Just over two years ago I went to Disneyland for the first and so far only time (I mean specifically Disneyland, I had been to Disney World several times). Right after I went to Disneyland I learned that there was a new Disney park opening in Shanghai. I knew I was moving to Beijing and really hoped I’d be able to visit Disneyland in Shanghai. Then I found out a friend of mine was moving to Wuxi. The first thing I said to her after learning that Wuxi was only an hour from Shanghai was, “We could go to Disneyland together.” Well, things didn’t work out and I ended up leaving Beijing earlier than I expected and so I thought the Disneyland Shanghai dream was crushed. Guess what, it wasn’t. This week I got the chance to go to Disneyland Shangai with the aforementioned friend, L.
Late June in Shanghai is not exactly a cool season and so L and I had to manage our day very carefully. When we arrived at the park it was 98 or 99 degrees Fahrenheit (while I don’t remember which, at that point does it matter?) and the heat index was 118 degrees! The first part of our experience was a bit of a downer and little contradictory. We spent an hour sweltering in a security line while the PA system repeated the announcements over and over again. Each announcement ended with “have a magical day.” Needless to say I wasn’t feeling too magical. When we got to the front of the line we discovered the main thing they were checking for was outside food. In typical Chinese fashion, many people had brought food into the park (I can’t blame them, we’d considered the same thing. After all the prices are high!). There were so many packages of instant noodles as well as many other things. Two people just a bit in front of us appeared to have brought enough food to feed 10 or 15 people. The food just kept coming out of their bags like they belonged to Mary Poppins. L and I had small bags that were only given a cursory glance and then we were finished with security.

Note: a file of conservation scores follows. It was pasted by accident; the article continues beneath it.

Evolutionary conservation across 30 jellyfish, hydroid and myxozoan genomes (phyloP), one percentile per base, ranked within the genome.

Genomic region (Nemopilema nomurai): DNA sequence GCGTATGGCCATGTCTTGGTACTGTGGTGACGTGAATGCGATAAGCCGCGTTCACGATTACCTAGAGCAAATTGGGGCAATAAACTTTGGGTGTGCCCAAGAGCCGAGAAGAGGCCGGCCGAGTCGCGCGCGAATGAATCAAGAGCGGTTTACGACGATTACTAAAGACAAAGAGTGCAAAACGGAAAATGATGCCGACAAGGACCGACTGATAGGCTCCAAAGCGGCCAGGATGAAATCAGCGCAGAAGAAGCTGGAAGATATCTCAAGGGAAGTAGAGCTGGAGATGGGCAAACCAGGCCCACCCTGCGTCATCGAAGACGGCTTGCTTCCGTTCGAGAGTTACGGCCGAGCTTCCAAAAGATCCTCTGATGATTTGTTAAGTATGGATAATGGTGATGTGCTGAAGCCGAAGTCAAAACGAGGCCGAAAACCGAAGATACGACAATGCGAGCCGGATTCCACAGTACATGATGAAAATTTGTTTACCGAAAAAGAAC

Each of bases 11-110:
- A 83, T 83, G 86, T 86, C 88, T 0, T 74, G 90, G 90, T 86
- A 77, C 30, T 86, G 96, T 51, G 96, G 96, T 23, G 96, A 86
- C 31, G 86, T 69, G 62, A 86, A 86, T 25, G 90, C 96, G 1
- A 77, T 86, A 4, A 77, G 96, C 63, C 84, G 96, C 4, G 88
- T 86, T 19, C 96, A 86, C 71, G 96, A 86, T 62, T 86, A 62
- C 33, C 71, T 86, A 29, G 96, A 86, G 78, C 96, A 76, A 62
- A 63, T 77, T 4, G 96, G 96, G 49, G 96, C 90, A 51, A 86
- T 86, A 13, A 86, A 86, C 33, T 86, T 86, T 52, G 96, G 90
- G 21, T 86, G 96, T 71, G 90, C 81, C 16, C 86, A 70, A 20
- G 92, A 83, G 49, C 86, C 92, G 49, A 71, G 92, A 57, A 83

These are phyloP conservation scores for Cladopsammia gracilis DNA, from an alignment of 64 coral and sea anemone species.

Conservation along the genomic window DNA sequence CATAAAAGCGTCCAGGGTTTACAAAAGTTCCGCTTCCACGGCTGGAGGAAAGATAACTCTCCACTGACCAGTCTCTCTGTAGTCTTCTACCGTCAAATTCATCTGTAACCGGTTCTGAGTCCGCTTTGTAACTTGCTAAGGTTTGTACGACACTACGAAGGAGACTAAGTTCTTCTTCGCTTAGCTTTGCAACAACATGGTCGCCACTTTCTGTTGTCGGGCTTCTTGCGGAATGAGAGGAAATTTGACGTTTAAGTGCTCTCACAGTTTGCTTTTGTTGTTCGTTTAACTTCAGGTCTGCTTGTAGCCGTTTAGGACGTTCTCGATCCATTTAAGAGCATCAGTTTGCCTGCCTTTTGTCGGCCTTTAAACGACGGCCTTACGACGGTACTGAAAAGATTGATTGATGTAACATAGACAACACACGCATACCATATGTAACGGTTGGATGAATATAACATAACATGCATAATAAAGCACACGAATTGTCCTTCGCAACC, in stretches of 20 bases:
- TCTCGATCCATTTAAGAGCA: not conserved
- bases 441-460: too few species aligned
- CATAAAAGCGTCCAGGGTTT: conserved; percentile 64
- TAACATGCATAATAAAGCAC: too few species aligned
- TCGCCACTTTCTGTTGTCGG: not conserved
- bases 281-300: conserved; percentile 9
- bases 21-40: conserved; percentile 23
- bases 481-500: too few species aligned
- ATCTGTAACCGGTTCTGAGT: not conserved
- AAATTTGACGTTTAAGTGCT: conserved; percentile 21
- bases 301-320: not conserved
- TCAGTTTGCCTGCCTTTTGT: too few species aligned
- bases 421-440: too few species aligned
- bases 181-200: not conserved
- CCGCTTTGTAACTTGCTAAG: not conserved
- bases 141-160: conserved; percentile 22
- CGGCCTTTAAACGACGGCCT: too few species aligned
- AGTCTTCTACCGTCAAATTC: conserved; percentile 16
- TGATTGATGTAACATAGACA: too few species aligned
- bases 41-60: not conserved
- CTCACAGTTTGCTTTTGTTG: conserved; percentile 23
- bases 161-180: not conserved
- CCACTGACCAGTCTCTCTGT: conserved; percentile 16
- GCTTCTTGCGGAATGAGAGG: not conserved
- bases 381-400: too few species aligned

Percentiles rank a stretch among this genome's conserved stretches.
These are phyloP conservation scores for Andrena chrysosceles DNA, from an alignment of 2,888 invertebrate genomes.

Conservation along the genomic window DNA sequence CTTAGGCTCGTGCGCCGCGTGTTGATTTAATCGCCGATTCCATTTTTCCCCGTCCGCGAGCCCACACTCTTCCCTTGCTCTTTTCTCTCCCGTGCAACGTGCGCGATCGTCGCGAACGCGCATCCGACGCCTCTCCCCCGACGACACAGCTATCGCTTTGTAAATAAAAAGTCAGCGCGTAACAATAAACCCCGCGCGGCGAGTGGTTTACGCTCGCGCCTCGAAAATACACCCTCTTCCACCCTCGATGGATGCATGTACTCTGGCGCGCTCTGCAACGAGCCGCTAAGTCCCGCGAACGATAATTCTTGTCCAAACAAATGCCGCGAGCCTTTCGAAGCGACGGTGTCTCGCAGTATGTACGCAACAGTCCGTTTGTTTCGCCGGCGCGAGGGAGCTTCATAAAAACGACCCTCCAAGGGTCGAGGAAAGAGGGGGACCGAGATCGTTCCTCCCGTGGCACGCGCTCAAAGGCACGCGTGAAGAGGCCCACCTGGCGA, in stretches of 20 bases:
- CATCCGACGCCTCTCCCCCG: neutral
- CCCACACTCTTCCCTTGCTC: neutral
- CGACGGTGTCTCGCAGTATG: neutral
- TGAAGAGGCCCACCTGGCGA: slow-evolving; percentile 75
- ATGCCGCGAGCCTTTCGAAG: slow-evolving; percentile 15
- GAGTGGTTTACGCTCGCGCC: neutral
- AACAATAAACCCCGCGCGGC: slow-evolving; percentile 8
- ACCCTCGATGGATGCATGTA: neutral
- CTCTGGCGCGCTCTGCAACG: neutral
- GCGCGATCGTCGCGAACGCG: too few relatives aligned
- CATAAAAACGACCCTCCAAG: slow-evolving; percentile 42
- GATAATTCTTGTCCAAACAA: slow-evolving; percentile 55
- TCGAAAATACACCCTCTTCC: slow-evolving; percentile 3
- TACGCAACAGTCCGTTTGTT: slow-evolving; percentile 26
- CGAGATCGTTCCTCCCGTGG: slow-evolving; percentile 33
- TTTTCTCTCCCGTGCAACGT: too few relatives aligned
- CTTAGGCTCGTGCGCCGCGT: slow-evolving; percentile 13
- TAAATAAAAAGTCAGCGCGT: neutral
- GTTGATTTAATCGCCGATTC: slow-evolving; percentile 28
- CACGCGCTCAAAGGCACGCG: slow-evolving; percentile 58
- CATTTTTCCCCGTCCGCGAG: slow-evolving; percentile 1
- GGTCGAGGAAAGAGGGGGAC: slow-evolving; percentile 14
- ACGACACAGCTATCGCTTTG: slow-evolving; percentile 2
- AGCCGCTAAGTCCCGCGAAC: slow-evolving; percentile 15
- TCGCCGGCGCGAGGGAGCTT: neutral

After an hour in an extremely hot line we sought out the air conditioning of the shops. Shanghai Disney Resort (the official name of the park) doesn’t have a Main Street, instead it has a Mickey Avenue. After walking into one of the stores we not only noticed the blessedly cool air conditioning, but we also discovered that the shops were actually all connected together on the inside. We decided to buy matching Mickey t-shirts which not only said Shanghai Disney Resort on the side, but also had a picture of the Shanghai Disney castle. They had fitting rooms and seeing as Chinese sizes are not the same as American sizes it was necessary to try shirts on, but I must tell you there isn’t much that is more disgusting than putting on a shirt that is drenched in sweat (don’t misunderstand me, I mean the shirt I wore into the park).
I thought it would be cool to wear our new shirts in our picture in the park so after we purchased them, we found a restroom (which also had refreshingly cool air conditioning) and changed. I’m so glad we did because the next thing we came across was the meet Mickey experience. (Which was thankfully also inside where it was air conditioned - are you starting to see an important theme to surviving an amusement park with a 118 heat index?) We got some awesome photos with Mickey Mouse! We were pleased that they didn’t rush you. They actually encourage a variety of poses with Mickey and took pictures of each person separately as well as both of us together. It was a pretty great start (plus since we were wearing fresh shirts we didn’t look bedraggled and overheated - well we weren’t overheated because we had a 40 minute wait inside the air conditioned building).